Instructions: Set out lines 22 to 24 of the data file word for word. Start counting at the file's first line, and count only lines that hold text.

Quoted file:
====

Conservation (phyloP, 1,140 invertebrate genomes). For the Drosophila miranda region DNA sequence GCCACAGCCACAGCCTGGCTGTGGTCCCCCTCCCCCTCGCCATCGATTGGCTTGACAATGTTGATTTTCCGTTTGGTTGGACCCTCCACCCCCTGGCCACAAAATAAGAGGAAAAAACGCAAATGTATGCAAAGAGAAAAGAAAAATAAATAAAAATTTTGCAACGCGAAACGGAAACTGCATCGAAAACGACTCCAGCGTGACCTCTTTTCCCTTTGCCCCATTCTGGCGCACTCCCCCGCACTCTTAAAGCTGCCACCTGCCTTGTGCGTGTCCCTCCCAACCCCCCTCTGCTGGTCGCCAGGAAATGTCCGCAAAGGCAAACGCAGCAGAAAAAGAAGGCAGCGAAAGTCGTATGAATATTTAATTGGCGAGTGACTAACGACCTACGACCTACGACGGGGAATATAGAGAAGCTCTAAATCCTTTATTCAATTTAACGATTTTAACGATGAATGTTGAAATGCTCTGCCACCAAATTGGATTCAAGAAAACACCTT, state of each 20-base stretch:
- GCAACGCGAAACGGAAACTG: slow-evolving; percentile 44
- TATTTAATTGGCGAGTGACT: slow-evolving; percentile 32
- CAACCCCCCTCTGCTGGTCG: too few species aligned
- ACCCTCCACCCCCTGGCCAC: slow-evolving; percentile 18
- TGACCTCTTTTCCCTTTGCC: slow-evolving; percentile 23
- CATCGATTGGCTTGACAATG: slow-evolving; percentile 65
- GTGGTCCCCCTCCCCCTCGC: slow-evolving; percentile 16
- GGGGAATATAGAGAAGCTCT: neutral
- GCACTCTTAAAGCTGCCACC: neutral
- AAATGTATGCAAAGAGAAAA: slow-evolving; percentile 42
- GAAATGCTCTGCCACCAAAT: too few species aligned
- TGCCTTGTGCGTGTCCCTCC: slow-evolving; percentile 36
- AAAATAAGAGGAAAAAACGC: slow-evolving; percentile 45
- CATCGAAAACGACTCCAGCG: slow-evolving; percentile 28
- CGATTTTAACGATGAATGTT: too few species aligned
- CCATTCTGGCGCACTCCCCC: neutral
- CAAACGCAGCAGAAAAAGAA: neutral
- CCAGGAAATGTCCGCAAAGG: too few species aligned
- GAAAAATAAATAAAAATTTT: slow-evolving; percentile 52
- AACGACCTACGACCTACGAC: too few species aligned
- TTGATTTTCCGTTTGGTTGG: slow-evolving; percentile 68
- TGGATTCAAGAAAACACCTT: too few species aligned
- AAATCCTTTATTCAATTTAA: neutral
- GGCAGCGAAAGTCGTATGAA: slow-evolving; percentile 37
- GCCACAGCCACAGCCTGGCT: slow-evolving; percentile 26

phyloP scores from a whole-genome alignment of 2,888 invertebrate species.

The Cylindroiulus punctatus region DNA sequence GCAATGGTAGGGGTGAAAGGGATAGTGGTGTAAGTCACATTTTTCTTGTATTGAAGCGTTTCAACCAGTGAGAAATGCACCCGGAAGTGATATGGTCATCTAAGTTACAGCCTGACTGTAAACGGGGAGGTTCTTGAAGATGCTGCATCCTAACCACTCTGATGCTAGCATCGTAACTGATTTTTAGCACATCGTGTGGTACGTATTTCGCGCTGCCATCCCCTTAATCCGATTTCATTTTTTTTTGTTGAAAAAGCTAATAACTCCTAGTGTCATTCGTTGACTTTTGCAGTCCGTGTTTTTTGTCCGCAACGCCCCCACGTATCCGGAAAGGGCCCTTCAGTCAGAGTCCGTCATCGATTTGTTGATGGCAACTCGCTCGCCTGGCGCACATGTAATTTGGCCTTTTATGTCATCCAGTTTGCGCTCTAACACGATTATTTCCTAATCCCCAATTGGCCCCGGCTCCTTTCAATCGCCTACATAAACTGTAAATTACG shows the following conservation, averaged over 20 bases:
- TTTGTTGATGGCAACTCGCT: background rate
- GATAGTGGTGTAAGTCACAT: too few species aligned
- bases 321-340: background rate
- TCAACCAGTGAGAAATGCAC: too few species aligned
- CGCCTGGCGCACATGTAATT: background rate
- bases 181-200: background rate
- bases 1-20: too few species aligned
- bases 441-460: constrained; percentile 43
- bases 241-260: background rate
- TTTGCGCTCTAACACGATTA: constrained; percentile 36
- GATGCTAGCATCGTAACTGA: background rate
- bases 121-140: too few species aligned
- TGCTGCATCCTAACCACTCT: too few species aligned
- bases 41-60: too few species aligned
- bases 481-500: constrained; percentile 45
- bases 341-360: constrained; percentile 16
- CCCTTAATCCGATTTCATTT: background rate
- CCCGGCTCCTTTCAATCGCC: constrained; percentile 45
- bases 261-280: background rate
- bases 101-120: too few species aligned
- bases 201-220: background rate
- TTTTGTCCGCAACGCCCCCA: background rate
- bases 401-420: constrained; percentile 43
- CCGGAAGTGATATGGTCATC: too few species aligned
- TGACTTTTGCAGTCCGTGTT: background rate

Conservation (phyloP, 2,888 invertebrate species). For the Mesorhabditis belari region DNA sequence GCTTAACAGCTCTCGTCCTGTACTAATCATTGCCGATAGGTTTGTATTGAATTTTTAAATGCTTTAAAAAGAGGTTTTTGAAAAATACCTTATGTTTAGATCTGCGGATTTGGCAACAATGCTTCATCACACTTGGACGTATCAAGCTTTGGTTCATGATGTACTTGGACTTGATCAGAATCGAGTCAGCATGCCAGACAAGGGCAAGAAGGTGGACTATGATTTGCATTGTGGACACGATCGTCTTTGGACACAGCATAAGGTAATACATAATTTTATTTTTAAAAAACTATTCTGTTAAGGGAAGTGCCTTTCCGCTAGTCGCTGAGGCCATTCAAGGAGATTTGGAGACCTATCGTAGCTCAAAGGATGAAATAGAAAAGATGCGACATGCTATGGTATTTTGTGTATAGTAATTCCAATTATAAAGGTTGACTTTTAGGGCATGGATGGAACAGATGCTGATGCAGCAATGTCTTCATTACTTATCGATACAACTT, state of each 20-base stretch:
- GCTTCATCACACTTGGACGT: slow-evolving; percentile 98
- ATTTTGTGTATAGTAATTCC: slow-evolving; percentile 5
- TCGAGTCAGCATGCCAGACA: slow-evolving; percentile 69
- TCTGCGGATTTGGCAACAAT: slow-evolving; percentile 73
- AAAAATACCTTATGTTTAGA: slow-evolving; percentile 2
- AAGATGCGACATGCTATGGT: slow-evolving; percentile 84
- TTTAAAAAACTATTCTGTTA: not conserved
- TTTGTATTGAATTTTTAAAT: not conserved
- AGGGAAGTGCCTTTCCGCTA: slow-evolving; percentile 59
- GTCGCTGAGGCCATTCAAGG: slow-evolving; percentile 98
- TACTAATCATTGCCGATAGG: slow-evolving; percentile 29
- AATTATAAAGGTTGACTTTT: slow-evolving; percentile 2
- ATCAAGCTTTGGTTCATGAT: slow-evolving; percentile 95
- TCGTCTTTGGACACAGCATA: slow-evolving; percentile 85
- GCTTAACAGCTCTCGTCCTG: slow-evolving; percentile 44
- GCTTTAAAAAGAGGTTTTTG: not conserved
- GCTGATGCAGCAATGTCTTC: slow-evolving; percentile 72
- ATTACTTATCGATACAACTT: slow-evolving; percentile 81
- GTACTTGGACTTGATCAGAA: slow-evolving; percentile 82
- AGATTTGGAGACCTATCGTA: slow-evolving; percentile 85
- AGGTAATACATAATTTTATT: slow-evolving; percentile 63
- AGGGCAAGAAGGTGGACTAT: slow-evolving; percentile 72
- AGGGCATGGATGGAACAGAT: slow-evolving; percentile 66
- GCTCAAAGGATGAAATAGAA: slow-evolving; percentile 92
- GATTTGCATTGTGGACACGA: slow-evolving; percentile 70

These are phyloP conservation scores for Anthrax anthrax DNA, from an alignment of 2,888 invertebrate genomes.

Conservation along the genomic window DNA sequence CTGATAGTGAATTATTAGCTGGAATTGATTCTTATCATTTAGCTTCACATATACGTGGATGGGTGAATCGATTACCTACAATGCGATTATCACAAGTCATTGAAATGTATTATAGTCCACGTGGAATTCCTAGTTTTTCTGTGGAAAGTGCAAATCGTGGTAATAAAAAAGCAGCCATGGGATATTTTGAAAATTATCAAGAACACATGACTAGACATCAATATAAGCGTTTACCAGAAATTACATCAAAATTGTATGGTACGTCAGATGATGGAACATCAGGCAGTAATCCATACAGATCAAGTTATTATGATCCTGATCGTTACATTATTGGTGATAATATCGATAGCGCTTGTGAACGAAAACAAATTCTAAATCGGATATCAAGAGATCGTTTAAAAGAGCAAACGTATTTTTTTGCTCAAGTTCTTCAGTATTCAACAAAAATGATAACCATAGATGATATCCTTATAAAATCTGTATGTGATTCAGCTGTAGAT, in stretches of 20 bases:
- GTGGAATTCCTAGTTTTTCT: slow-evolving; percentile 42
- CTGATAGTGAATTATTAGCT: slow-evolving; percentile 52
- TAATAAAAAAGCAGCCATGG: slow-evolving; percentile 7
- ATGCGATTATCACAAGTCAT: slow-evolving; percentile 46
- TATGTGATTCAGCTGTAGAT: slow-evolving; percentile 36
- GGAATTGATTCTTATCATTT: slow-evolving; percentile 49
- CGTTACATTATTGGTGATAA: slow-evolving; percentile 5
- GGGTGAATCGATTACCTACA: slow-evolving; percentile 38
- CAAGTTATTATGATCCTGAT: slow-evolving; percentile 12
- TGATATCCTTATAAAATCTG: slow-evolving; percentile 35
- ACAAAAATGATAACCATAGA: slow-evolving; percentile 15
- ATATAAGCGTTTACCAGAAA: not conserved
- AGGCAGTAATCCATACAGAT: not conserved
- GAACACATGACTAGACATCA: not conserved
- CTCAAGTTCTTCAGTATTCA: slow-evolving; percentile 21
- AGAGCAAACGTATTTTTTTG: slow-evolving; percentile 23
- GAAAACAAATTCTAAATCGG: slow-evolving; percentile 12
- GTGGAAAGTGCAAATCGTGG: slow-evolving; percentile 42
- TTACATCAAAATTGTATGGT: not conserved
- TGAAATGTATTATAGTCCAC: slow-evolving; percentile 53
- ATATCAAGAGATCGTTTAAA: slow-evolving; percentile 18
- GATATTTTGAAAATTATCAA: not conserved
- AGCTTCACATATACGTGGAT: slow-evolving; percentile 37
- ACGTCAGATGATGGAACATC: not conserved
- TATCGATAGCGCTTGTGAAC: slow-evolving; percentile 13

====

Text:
- TTGATTTTCCGTTTGGTTGG: slow-evolving; percentile 68
- TGGATTCAAGAAAACACCTT: too few species aligned
- AAATCCTTTATTCAATTTAA: neutral